Most non-believers will tell you that man is basically “good.” When he acts against that basic goodness, it’s the result of disease – such as alcoholism, drug addiction or some form of mental illness. These, in turn, stem from a failure of society to reach out and provide the right kind of assistance and services. If only we as a society could do more, spend more, provide more, we could eventually create the kind of utopia that “good” people populate.
Christianity, by contrast, teaches a much different worldview. Long ago, the first man and woman exercised their free will to rebel against God, and in so doing created a rift between man and God that continues to this day. Though man has a certain inherent goodness, because he bears the image of God, he is at present broken, corrupted, fallen – and he manifests that fallen nature in a way that we see quite starkly. Christians have a name of this manifestation – sin. It afflicts, and motivates, all of us, and no one can escape its pull. Not without divine help, anyway.
These contrasting worldviews cannot both be correct. And depending on which view you accept, your response to the good news of the Gospel will be different. “Good” people who simply need more education and more refinement don’t need a Savior; they can do just fine on their own – and with a little help from society. But fallen and corrupted people – even well-intentioned ones – are not going to be able to pull themselves up by their bootstraps. Their nature, constantly at war with the good that is within them, needs to be recast – remade in the image of the God who made them and left them here.
Is there a way to “prove” which view is correct? How can we reliably determine what man is like in his natural state? First, we need to get our minds around what we mean by terms like “good” or “evil.” I would suggest a simple definition: what we recognize as “good” in other people is the product of an intentional effort at selflessness. Whether its sacrificial love, working for charity or simply a random act of kindness – what we experience as “good” is an act directed to the benefit of the other. By contrast, what we see as evil is an act directed at satisfying within oneself a base or selfish end. The quests for power, for recognition, for material wealth, for dominance – all these things drive people to ignore the harm inflicted as they climb on the backs of those who stand in their way.
Now, with this basic concept in mind, what can we see from examining man in his most primitive state? I don’t mean primitive as in caveman, but as in newborn. Spend even a little time with infants and toddlers and you’ll see some very basic features emerge. Each views himself as the center of the universe and expects his parents, and the other kids around him, to treat him accordingly. With each passing month, the willfulness of the child’s behavior becomes increasingly apparent: from every fiber of his being, he is shouting “I want things my way!” Whether it’s food or drink, when and how he wants it; his mother’s attention; or his playmates toys, a developing child’s “me-focus” is readily on display. And if his will is thwarted, there is no resort to reason – a temper tantrum is the predictable result.
Now, some might object that children are innocent and cannot be described as bad or broken, or worse yet, evil. They might point out that children are free from the biases and prejudices that sour many adult relationships. But this objection misses my point. I would not describe children as evil either, because evil implies a level of awareness of the harm one is doing, and a small child does not yet appreciate the consequences of his behavior. But the child’s behavior is reflective of the way his mind operates, and unless a parent applies discipline and training to bend the will to a proper orientation, a spoiled, self-centered adolescent will emerge.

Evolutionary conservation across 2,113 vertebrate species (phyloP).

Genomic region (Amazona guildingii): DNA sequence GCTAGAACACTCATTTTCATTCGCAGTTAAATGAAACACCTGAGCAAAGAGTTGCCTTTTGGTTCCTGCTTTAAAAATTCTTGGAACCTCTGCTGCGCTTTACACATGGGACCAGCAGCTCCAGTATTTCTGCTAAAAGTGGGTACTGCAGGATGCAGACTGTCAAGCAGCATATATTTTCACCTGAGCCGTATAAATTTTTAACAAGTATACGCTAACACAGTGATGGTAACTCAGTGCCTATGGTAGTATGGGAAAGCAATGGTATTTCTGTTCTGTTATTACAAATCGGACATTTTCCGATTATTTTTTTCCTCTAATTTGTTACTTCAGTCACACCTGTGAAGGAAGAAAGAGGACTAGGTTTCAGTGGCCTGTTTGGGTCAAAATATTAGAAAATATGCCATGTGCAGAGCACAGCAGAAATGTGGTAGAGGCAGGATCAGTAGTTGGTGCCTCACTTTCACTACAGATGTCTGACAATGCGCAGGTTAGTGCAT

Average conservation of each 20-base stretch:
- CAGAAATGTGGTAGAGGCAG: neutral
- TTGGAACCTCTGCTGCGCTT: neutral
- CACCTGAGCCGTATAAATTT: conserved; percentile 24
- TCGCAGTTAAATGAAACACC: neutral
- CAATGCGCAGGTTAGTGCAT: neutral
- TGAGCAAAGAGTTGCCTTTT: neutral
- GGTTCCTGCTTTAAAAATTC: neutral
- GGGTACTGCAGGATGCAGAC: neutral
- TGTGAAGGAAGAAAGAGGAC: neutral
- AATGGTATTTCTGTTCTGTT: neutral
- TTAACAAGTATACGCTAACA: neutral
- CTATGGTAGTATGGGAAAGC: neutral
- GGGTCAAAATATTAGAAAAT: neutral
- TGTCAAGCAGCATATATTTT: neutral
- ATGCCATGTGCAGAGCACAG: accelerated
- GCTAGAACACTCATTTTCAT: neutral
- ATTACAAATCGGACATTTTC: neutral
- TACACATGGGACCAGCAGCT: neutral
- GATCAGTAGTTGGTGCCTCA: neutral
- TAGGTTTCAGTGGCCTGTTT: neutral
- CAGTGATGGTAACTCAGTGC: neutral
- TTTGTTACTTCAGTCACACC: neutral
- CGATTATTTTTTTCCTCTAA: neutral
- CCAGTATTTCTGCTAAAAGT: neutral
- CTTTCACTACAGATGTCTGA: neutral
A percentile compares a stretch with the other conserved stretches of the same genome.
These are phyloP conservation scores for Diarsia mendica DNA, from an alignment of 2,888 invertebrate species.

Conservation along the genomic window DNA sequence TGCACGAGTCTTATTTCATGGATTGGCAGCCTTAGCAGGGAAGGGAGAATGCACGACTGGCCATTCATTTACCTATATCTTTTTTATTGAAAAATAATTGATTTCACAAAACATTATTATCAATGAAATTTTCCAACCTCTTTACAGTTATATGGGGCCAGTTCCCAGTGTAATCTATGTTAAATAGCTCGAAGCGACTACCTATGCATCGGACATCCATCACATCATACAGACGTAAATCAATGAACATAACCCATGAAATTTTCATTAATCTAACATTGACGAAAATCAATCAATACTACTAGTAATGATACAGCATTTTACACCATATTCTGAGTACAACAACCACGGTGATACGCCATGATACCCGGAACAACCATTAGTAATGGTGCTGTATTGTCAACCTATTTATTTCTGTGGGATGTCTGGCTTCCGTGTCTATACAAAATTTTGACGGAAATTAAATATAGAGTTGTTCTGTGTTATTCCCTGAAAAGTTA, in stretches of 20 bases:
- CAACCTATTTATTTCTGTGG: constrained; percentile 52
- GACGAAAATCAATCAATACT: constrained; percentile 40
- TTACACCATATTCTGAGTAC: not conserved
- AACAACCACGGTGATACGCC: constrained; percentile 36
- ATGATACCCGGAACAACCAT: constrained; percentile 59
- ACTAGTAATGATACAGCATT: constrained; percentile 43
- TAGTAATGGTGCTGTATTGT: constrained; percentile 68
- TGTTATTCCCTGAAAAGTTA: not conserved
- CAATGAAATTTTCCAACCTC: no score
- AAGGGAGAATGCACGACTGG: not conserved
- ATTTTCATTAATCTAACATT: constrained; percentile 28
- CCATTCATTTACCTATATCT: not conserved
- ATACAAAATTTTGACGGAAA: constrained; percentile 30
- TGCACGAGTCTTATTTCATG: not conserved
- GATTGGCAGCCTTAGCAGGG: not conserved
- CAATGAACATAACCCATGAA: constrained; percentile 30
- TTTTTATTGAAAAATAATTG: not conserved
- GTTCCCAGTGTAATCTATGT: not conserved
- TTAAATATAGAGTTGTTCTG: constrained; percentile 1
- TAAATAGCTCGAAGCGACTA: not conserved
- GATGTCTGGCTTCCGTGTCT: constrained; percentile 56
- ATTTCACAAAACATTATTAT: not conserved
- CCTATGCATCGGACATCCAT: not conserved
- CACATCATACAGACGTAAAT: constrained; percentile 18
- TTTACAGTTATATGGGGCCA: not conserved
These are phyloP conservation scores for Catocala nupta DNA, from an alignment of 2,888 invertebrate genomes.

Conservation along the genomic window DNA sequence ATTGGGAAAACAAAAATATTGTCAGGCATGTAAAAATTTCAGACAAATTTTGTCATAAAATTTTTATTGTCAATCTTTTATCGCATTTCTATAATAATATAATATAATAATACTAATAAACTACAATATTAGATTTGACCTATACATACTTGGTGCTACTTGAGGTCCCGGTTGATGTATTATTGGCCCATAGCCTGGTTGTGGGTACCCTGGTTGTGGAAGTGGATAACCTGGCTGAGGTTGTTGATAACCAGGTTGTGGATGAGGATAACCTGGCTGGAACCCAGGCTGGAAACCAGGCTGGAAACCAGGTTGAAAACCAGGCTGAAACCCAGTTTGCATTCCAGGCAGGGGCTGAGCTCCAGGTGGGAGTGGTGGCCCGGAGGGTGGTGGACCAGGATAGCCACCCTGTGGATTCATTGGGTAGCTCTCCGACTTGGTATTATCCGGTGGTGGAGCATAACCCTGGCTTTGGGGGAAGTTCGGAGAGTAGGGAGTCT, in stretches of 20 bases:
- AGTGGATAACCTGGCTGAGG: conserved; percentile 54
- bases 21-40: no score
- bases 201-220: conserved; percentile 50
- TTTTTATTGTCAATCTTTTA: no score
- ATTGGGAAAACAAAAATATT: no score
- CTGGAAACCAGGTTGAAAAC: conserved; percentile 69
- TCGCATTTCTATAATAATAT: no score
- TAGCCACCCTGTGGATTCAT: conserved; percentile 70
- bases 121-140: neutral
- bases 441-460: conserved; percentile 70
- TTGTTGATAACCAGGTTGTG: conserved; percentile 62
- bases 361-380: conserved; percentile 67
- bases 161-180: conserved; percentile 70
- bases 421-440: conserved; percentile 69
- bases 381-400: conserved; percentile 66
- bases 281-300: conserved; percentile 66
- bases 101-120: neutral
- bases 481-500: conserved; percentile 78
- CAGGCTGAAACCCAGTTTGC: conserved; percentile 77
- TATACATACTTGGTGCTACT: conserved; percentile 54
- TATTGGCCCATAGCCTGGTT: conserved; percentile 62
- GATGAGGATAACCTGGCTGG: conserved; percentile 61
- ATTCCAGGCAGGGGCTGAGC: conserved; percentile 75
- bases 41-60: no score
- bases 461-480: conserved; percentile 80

Consider: no parents ever have to train their child to give up his positive and sunny disposition and be more critical of others; they don’t need to punish their children for sharing too much and instead teach them to rip their toys out of the hands of their playmates; they don’t need to insist that a child stop thinking so much about what he can do for his parents – “Can’t I wash the dishes or sweep the deck? I really don’t have anything else to do?” No, for every child, the process of “civilizing” is a process of moving from a me-centered selfishness to an other-centered effort to get along.
Children don’t have the insight yet to seek to change their ways, to live more cooperatively and altruistically. Their parents’ job is to teach them – to help them move from their inherent fallenness to a state which is not quite natural to us, a state in which we are intentional about trying to do good. The non-believer can also do good. But by rejecting God as the source of true goodness, he remains in defiance to God. He refuses to see his need for a Savior to finish the job of making him good. He refuses to bend his will to God. It is no coincidence that the Bible speaks of becoming a “slave” to Christ. For in the end, it is only by bending to Him – by dying to ourselves as we look outward to others in order to better serve Him – that we can eventually find the solution to our problem.
Believing that we are basically good flies in the face of the reality of what we truly are. It stands in the way of our crying out for the Savior who alone as the power to restore us. Observing children in their natural condition can help give us a better picture of ours. This is one of the few lessons that we should allow our children to teach us.
Posted by Al Serrato